In this issue of Nursing Beyond the Bedside, we take a look at Life Care Planning, a specialized subset of nursing and case management.
What Do Nurse Life Care Planners Do?
Nurse Life Care Planners create healthcare roadmaps for those who have suffered catastrophic injuries and illnesses. They advocate for them and help plan out their care for a lifetime. This includes the cost, current and future needs, services, and equipment over the patient’s lifetime. And to develop this plan, they work with the patient and his/her family, the insurance company, attorneys and others.
The Nurse Care Planner will look at a number of factors and consider the costs associated with those factors. In addition to the medical costs, the Life Care Planner will look at the costs of durable medical equipment, home modifications, lifestyle, education, transportation, life expectancy and care giving issues just to name a few. Life Care Planners also work with others, such as actuaries and providers who can supply information, in order to develop the care plan.
What Makes a Good Life Care Planner?
Nurses who go into this specialty need to be detail-oriented, creative, and have the ability to do extensive research. Their reports are viewed by attorneys and the courts. These reports are then used to make important decisions that determine a person’s future.
Many Nurse Life Care Planners work independently and act as a consultant for businesses, families, attorney’s accountants and others. Because of these professionals, patients and their caregivers gain insights into how to best manage their life over the long term. They then have a better understanding of the long term needs and cost they can expect over the course of their life.
Depending on the scope of the case, they may stay involved over the long term or contract with others such as an independent case manager, a patient advocate or home care agency as part of the Life Care Plan. This allows for better care coordination and time to work with the patient and the family to better understand what to expect over the long term, how to prevent complications, and assist the patient and the family live their lives as normal as possible.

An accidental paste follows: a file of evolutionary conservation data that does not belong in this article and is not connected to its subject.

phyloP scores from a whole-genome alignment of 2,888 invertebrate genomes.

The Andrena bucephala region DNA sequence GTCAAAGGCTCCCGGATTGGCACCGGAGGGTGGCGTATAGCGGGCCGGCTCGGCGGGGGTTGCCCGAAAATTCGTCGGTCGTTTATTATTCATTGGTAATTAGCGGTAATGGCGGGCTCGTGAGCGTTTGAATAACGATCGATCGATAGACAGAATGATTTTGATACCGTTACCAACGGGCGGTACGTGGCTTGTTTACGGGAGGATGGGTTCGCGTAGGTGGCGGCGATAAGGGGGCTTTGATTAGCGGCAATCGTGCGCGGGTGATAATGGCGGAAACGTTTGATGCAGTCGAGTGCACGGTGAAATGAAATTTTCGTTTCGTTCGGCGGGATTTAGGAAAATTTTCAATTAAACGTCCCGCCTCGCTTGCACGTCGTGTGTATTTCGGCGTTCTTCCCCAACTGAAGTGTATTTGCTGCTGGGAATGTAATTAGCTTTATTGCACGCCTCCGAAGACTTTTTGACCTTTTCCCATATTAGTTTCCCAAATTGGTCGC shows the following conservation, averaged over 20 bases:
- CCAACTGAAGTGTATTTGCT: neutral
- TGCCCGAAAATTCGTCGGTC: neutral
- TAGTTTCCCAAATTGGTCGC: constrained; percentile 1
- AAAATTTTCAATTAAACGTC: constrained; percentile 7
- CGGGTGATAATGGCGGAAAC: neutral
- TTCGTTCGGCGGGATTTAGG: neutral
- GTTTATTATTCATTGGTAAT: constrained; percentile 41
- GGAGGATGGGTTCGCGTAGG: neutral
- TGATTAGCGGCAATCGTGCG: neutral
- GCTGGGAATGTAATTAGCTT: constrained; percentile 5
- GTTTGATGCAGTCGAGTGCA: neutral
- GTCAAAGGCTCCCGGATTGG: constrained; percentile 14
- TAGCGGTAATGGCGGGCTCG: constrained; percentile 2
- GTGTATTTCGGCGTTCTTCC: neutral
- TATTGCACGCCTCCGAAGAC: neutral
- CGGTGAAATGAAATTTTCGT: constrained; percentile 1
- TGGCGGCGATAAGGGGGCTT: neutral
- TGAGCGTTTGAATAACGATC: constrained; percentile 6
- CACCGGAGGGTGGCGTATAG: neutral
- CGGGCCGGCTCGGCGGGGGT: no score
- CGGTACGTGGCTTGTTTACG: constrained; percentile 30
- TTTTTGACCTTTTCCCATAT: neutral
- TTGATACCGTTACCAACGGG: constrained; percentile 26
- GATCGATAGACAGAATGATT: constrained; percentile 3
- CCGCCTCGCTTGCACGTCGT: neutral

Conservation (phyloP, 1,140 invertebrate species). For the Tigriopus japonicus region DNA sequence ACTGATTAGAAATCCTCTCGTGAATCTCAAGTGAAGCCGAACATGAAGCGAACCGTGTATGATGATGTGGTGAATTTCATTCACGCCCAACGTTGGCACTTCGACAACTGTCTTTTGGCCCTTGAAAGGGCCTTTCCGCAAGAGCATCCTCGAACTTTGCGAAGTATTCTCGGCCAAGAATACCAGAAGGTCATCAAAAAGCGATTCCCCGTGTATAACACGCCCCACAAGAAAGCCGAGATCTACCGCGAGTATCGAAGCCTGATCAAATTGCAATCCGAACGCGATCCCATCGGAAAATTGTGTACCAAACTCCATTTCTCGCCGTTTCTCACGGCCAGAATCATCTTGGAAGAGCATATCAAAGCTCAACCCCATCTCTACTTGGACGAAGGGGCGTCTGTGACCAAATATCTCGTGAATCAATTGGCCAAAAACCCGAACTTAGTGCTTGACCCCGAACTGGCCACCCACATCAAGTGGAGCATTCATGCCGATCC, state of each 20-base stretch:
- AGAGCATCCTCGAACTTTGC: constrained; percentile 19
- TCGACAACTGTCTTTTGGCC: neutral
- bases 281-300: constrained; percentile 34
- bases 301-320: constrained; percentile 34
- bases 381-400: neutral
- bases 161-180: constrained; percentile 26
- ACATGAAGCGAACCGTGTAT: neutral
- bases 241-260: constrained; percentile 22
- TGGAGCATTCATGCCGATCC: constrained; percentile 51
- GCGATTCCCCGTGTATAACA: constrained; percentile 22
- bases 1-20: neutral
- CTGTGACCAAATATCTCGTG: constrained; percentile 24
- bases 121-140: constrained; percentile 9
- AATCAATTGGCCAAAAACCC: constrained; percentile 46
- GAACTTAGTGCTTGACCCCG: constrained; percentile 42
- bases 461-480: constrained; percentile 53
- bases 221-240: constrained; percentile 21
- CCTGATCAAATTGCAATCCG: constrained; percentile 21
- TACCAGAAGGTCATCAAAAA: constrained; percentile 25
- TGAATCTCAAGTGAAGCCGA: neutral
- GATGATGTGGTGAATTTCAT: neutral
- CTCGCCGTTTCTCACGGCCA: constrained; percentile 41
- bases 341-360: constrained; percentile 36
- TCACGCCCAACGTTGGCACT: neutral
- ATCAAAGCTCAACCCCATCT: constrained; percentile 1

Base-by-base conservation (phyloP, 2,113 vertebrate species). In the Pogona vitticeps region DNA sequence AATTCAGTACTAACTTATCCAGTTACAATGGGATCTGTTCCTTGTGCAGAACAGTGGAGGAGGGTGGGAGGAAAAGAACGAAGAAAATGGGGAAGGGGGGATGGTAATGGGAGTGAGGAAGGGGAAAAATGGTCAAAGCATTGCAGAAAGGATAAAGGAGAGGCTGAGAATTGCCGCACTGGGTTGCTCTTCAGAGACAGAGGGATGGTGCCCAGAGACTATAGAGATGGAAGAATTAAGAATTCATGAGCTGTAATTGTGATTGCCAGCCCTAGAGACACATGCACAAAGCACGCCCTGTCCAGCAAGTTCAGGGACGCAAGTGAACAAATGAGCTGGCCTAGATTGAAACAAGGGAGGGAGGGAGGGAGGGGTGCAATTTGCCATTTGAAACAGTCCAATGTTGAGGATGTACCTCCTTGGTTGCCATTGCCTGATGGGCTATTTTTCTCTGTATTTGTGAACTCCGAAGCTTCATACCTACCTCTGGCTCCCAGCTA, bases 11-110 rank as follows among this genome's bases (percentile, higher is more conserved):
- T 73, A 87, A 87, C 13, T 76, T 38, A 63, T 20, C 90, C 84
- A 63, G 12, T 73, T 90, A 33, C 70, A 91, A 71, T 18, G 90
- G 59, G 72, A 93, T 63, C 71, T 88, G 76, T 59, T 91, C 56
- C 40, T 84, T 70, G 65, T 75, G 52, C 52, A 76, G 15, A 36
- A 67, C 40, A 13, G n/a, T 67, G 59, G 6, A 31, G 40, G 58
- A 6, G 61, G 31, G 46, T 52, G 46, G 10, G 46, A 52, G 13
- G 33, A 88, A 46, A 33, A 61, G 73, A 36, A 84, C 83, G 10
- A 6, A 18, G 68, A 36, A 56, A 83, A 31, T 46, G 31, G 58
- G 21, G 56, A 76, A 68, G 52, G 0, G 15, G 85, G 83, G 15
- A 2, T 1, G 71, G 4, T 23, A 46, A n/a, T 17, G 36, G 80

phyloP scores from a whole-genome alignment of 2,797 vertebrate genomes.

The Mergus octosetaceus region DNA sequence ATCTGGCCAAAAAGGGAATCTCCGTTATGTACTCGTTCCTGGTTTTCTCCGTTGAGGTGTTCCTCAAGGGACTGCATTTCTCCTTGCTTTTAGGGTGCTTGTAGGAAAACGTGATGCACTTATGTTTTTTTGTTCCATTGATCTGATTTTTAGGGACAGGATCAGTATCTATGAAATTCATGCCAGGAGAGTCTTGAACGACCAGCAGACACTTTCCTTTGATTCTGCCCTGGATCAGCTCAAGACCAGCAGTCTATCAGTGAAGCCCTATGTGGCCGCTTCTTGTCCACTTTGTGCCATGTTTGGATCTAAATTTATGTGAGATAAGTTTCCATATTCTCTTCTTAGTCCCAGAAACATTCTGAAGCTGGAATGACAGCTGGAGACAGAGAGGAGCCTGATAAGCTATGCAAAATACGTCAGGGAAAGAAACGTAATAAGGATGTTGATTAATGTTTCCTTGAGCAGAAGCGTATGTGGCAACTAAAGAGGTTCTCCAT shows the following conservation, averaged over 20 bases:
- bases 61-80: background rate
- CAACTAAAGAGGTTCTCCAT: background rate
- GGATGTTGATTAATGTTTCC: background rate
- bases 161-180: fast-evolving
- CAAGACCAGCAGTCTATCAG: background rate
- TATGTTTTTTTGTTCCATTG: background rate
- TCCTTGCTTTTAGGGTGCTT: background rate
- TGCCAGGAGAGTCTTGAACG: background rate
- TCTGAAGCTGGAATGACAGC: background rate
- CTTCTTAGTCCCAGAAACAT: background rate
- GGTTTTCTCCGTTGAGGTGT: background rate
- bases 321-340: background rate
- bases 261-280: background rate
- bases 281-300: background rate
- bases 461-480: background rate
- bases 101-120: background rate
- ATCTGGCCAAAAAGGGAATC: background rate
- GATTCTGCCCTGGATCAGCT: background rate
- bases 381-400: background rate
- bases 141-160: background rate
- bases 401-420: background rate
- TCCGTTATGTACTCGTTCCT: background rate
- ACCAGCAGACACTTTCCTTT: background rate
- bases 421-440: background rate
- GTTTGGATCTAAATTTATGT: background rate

Who Exactly do Life Care Planners Work With?
Clients of Nurse Care Planners can include newborn babies who have injuries or congenital anomalies from birth and children with medical/behavioral, developmental conditions, or injuries from accidents. They may also deal with young adults who experience catastrophic injuries and or chronic conditions, up to older adults who may be experiencing Alzheimer’s or other limiting conditions.
The Life Care Planner can be called in by the plaintiff or defense attorney, the employer, a managed care organization or an individual to develop a life care plan. This plan will provide information to allow people to plan and prepare for the future long-term needs of the sick or injured person.
Nurses who want to enter this field will need additional training since there are specific skills or process needed in developing a life care plan. There are also certifications that can be obtained and professional organizations that you can join to network, learn, and keep up with the emerging practice.
- International Association of Rehabilitation Professionals: http://www.rehabpro.org
- American Association of Life Care Planners: http://www.aanlcp.org
- The Care Planner Network: http://www.careplanners.net/
- The Foundation for Life Care Planning Research (FLCPR): http://www.flcpr.org
NOTE: An article appeared in Case In Point a few months ago that provides a realistic view of the role a Nurse Life Care Planner in a pediatric case. Take a minute to read the article to better understand this dynamic field and the value a life care planner can provide.
If you have questions about this field, please feel free to email me at email@example.com.
Check out the two previous articles in this 42-week series on nursing careers beyond the bedside: